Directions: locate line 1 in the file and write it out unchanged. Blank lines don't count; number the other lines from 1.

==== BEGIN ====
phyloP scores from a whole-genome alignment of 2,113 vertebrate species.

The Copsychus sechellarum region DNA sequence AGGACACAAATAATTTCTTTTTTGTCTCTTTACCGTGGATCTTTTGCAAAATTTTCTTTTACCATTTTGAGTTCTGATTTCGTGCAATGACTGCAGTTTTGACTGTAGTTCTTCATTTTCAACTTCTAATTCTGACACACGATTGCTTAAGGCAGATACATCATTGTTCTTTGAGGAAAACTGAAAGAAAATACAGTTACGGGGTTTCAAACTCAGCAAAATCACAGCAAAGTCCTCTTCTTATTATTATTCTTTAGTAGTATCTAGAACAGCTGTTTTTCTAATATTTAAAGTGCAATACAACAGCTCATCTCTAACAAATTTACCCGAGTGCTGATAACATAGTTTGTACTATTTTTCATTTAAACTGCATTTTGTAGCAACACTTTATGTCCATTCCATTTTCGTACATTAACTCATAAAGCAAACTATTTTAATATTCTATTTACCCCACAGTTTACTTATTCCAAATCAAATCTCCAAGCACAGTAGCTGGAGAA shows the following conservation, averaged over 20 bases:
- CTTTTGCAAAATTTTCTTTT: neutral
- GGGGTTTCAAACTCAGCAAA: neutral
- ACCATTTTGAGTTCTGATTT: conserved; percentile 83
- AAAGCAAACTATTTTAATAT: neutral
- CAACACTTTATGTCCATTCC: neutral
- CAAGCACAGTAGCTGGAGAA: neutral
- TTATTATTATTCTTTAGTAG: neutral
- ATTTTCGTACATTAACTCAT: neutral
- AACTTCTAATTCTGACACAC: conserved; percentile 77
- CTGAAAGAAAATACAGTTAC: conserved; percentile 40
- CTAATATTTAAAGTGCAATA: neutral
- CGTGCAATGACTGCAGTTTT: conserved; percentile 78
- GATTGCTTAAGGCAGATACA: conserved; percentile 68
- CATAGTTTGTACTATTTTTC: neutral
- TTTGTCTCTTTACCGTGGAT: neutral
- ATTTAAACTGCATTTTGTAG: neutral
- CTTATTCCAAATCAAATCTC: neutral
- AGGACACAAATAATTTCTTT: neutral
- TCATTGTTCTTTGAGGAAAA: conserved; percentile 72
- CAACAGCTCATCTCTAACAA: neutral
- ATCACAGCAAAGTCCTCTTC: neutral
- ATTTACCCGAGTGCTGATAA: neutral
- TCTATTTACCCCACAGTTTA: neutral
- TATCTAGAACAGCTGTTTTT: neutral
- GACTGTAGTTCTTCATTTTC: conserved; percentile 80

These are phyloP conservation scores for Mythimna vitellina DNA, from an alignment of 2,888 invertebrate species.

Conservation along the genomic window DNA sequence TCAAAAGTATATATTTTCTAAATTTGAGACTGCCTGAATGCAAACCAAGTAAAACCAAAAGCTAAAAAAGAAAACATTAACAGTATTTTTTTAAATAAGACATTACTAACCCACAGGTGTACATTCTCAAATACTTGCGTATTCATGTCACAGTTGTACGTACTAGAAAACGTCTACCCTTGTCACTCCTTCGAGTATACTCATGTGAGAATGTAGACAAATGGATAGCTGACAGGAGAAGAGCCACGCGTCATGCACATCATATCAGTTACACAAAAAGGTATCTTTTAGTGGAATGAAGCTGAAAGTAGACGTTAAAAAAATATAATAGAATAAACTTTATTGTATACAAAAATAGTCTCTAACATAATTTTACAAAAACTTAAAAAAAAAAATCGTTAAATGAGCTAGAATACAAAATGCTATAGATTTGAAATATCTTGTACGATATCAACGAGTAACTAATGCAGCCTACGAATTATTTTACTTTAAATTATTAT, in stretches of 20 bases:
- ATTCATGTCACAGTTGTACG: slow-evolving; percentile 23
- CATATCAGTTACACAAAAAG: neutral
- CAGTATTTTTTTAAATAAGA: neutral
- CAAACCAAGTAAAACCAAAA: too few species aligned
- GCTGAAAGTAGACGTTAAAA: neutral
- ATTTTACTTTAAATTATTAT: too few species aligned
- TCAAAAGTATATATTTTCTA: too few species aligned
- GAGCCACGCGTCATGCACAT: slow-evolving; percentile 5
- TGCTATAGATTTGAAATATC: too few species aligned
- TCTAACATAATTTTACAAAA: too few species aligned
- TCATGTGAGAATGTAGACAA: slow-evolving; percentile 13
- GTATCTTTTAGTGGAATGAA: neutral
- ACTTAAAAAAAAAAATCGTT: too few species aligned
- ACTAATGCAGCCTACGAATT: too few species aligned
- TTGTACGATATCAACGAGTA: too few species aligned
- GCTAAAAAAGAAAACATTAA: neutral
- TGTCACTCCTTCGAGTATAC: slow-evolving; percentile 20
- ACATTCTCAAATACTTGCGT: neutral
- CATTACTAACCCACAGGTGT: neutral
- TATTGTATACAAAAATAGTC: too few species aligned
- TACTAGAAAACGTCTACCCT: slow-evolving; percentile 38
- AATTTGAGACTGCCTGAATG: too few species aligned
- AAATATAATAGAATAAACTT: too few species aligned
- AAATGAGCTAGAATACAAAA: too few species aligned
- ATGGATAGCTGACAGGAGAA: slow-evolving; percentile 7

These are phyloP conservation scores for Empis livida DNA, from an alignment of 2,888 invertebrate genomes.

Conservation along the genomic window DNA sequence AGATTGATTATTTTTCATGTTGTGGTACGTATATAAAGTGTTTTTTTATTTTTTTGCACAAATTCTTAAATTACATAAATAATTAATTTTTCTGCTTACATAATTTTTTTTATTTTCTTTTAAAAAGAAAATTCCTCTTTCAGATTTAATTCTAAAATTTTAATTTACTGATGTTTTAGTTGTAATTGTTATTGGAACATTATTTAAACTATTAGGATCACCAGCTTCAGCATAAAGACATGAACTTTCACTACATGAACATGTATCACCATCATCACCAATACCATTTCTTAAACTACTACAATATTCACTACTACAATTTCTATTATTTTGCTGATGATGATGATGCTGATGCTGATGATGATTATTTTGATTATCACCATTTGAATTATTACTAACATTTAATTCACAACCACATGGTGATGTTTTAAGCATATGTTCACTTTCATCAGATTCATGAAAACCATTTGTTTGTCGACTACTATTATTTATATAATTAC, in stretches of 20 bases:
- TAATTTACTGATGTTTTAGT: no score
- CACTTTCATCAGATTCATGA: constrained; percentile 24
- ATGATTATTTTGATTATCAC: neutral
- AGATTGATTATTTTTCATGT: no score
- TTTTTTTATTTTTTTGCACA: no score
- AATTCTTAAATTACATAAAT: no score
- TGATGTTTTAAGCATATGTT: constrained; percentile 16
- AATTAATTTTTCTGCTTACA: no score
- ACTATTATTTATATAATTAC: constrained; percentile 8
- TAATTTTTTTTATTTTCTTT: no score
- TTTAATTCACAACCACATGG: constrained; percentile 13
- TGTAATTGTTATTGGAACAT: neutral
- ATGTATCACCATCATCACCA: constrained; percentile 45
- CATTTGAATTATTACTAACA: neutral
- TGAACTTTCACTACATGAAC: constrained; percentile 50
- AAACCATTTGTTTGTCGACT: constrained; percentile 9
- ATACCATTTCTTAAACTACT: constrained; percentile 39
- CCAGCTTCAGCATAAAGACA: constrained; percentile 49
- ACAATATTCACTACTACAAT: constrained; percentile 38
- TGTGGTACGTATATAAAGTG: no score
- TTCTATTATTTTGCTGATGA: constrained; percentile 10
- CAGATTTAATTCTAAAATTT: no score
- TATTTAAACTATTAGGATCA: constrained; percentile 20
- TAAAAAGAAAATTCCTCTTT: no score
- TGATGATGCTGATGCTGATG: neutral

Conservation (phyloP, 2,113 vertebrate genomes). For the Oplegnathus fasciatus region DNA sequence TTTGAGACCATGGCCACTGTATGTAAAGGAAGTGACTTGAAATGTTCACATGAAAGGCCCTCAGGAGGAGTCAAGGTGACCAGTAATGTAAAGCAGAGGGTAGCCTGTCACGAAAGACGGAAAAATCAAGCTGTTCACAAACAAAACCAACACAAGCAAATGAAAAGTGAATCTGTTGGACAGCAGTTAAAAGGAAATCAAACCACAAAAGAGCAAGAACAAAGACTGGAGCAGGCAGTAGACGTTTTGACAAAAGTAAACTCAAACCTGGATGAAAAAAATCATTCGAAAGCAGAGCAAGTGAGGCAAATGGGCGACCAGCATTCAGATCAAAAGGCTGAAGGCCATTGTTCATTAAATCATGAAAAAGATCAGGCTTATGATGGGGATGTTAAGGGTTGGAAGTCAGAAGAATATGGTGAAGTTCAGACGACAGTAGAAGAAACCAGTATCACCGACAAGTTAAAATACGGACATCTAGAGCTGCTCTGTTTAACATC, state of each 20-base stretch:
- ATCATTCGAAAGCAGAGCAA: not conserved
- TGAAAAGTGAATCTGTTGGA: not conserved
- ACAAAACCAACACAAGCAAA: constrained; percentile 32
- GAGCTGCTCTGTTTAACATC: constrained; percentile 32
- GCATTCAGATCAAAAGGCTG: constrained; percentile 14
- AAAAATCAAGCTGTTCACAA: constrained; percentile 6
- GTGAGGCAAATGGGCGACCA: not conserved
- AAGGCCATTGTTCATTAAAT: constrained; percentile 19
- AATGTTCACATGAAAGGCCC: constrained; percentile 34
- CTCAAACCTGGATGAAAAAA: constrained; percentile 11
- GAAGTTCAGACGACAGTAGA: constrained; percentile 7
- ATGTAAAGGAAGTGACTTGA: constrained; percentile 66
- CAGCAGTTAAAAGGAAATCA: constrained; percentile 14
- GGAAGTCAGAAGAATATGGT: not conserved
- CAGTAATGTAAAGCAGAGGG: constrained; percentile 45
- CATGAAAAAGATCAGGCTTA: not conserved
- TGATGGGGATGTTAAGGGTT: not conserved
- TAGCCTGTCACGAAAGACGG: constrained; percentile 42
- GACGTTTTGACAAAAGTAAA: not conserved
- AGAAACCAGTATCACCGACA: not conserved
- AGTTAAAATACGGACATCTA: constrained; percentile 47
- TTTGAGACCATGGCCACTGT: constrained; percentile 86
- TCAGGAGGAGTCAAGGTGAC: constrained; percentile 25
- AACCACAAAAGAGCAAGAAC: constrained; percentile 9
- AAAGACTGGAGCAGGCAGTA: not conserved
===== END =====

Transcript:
phyloP scores from a whole-genome alignment of 2,113 vertebrate species.